If you have had money troubles in the past and it shows on your credit profile – can you still take out a personal loan? The answer to this question is a solid, maybe. But before we get into the nitty gritty, it’s important to understand what is meant by ‘bad credit’.
First off, credit (reports) is neither good nor bad. It all depends on how the lending bank will interpret the information they see.
Of course, many lending banks might take items like late payments, loan defaults or more than three highly utilised credit cards as a sign of poor money management. And this might then lead them to deem you as having ‘bad credit’.
But still, banks have different ways of evaluating one’s credit profile. Thus, even if you have been rejected at one bank, it does not mean that all banks will send you packing. You might be approved for a loan albeit at higher rates. So in this sense, bad credit is subjective.
If you are still in the dark about the concept of personal credit ratings and reports, do read our ultimate guide to credit scores in Malaysia.
What is a bad credit score?
To those of you who know what your credit score is all about, wonderful! To those who are less familiar, that’s still OK because we all need to start adulting at any one time!
In short, your credit score is the one measurable number that stands between you and the lender (for example, the bank, when you are applying for a loan). The better your score, the better your chances are at:
- Getting your loan approved
- Getting a more competitive interest rate
In Malaysia, the two most influential sources to get your credit reports are CCRIS and CTOS.
CCRIS and CTOS
CCRIS falls under the purview of Bank Negara Malaysia whereas CTOS is a private CRA (Credit Reporting Agency) under the Credit Reporting Agencies Act 2010. While CCRIS draws information about you from financial institutions, CTOS relies on related information from the likes of JPN (National Registration Department), SSM (Companies Commission of Malaysia), and even from the Insolvency Department.
Therefore, both CCRIS and CTOS are able to provide credit reports to indicate your credit payment ability as well as the management of your financial responsibilities and commitments.
Alternatively, there’s also RAMCI that can provide you with your personal credit information at your disposal for a fee.
Now that you’ve had a refresher on where to access your credit scores, here’s what you need to know if your scores aren’t looking so great.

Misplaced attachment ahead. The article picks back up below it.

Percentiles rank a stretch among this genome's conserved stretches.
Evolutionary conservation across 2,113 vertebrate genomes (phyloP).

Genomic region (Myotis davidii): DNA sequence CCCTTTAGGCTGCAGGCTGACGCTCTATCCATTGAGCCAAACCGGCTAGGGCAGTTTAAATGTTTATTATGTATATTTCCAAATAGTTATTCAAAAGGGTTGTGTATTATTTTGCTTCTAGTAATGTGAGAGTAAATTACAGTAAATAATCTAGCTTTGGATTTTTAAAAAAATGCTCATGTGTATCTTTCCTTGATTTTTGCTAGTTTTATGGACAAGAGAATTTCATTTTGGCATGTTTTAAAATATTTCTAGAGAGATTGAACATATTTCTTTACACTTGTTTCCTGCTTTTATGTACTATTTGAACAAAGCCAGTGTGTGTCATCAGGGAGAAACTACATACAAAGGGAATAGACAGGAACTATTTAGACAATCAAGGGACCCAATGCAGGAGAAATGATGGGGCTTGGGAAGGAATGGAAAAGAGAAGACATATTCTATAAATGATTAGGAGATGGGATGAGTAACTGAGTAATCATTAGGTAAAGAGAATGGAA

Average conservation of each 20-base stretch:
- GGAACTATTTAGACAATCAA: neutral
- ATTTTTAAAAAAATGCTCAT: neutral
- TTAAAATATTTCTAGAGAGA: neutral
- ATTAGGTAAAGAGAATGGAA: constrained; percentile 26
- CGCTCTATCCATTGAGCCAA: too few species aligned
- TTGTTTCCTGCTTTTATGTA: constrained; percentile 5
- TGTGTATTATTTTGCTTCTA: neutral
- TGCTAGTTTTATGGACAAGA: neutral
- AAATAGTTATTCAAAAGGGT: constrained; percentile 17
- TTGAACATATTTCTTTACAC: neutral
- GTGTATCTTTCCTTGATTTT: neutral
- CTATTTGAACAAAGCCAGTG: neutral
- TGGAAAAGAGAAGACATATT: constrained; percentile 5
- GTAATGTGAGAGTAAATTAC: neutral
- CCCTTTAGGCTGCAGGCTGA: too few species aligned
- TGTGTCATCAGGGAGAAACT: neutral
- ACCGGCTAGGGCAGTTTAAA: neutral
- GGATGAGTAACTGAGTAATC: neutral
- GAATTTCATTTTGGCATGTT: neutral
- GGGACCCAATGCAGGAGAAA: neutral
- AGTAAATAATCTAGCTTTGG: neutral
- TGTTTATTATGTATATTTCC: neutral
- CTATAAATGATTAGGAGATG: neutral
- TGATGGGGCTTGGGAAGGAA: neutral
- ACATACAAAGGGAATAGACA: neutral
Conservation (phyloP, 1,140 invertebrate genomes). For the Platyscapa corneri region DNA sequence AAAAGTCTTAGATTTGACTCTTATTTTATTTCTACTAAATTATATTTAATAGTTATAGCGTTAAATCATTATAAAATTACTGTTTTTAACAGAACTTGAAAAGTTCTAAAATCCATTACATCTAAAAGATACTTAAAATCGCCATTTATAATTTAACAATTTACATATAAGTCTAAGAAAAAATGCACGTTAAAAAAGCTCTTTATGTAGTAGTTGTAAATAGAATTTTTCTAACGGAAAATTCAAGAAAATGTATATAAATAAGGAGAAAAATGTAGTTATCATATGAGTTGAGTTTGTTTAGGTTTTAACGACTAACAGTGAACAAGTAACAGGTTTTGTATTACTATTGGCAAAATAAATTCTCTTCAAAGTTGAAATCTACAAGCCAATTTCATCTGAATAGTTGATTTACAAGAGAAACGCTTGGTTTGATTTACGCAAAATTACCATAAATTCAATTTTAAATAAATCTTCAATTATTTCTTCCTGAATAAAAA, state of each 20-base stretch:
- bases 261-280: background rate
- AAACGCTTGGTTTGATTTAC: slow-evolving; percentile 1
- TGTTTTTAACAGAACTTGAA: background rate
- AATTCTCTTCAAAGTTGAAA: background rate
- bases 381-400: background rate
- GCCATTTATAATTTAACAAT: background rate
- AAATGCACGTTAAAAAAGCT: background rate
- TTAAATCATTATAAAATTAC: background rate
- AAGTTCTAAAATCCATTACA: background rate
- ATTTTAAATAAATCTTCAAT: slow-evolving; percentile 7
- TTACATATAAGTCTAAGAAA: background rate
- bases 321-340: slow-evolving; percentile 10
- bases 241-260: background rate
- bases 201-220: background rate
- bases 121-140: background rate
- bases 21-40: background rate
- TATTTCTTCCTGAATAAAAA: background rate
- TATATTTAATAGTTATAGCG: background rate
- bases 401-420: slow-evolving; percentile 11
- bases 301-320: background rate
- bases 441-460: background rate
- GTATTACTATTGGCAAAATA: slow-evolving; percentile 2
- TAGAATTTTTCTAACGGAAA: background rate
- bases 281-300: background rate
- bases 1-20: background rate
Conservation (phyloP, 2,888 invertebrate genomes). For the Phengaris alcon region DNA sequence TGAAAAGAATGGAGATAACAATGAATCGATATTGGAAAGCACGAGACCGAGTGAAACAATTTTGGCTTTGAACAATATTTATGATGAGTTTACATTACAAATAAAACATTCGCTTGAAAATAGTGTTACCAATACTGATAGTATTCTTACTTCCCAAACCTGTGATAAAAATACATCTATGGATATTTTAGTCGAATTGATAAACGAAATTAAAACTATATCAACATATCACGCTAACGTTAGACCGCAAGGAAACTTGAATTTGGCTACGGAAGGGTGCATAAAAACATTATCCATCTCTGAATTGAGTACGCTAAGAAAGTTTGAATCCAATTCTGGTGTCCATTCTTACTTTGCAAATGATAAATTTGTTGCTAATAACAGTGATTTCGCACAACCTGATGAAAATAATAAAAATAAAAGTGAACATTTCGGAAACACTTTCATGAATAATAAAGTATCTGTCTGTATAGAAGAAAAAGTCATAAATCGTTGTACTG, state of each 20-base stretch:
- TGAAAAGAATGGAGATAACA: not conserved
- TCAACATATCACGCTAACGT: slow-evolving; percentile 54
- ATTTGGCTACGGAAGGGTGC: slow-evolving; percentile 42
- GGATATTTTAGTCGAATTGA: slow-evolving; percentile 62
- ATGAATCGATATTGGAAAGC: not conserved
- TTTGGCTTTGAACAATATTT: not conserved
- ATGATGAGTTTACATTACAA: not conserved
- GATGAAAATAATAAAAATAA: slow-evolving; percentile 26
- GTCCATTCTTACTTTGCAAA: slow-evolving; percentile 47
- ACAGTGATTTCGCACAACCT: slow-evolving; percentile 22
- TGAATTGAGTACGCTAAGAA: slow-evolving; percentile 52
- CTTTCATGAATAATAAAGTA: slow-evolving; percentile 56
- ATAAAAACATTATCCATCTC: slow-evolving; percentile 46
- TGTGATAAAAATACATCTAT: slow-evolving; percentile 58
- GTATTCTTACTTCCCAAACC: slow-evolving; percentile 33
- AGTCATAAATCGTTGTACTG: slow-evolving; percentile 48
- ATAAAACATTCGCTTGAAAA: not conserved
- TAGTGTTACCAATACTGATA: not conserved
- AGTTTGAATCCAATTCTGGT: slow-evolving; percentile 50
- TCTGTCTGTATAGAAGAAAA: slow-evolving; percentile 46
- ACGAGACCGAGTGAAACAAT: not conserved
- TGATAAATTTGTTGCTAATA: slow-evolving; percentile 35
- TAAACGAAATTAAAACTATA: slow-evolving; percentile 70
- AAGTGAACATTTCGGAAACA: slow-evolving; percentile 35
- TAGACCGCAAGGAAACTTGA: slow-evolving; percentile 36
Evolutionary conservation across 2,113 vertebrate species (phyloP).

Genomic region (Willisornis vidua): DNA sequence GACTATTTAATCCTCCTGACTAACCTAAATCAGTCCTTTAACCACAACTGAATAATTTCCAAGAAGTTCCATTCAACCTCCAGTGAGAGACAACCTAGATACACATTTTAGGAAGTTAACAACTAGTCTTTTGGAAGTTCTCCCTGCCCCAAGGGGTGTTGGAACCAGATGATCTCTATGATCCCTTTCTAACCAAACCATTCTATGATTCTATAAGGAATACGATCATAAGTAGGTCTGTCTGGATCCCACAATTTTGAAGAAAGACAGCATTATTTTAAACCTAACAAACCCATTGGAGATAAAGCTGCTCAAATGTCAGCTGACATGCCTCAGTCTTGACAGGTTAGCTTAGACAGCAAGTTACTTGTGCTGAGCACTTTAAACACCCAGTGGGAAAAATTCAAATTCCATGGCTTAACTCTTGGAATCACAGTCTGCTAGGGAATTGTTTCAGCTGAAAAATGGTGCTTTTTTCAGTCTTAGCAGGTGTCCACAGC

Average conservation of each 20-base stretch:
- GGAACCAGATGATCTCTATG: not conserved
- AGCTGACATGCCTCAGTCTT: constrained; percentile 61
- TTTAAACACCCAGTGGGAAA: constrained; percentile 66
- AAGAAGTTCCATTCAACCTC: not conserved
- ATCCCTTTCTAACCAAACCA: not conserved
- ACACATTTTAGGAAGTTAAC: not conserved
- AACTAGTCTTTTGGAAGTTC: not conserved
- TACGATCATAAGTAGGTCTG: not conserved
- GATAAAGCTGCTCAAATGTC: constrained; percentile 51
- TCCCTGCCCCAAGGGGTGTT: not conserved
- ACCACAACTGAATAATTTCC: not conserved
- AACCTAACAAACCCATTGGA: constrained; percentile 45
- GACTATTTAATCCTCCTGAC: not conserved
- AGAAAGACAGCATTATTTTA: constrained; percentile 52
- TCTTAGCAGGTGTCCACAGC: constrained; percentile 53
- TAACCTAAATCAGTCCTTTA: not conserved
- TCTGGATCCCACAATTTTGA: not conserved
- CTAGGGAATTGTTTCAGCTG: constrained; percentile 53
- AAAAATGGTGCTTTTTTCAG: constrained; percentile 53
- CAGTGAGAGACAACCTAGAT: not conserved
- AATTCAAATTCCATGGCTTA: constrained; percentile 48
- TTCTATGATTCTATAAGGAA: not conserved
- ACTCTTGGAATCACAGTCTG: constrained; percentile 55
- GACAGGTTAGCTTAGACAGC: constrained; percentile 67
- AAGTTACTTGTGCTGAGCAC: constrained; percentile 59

Let’s take a look at CTOS credit scores here:
As a general rule of thumb, aim to improve by one bracket at a time. So if you’re at Fair (between 651-696), then aim for the next level above.
Here’s a reminder of how your CTOS score is calculated:
What does a bank pay attention to?
So, there’s a credit report – as we have mentioned profusely in this blog and all our other blogs – and it’s the main reference point for financial institutions to determine how well you utilise your finances.
In laymen terms, banks and lenders can be spooked by the following poor impression you give them such as:
High DSR (Debt Servicing Ratio)
A DSR effectively calculates how well you can make your repayments based on your net income against monthly financial commitments.; to stay on the safe side, you need to keep a DSR of below 60% to avoid being flagged up
Missed, late, or defaulted on repayments
Missing out on your credit card statement and hence last month’s payment? Not only will you be charged interest on top of the outstanding amount plus a late fee by the credit card provider, your CCRIS banking history would show you to be behind for a month.
Special Attention Account
If your CCRIS report shows “Special Attention Account”, financial institutions will not be allowed to lend you. This usually means that a bank or financial institution is monitoring the situation closely while in the process of recovering a loan – or even in the midst of taking legal action.
Numerous credit applications within a time frame
You can come across as desperate – or a high-risk applicant – to banks and lenders if you’ve made multiple applications for loans and even credit cards especially in a short time span.
GoBear tip: Your PTPTN loan status will also be reflected in CCRIS. A loan is a loan – and you still need to pay it back.
So … I can get a loan with bad credit?
Yes, you might have a chance of securing a loan, even with ‘bad credit’. But this depends on if you can convince a lending bank that you can promptly repay the loan.
You might be able to do this by showing a strong income stream, engaging permanent employment with a major corporation and perhaps even producing a form of collateral (e.g. property you own), a co-signer or guarantor.
Still, even with a guarantor, you aren’t guaranteed a personal loan; the decision ultimately lies with the bank.
How do I up my chances for a personal loan?
Here’s what you can do to improve your chances of successfully getting the financing you need:
1. Get a copy of your credit report
Before you apply for a loan, it’s a good idea to check out your credit report first.
Often times, applicants aren’t aware of their scores, good or bad. Now once you find out that your credit is not quite so shiny, you can take the necessary steps to improve it before you apply for a loan. You can get your credit report from the Credit Bureau of Malaysia via their Customer Service Centre, BNM LINK, Head Office, or Bank Negara Malaysia Regional Offices/Branch.
2. Dispute discrepancies
Sometimes, things appear on your credit report that you do not agree with.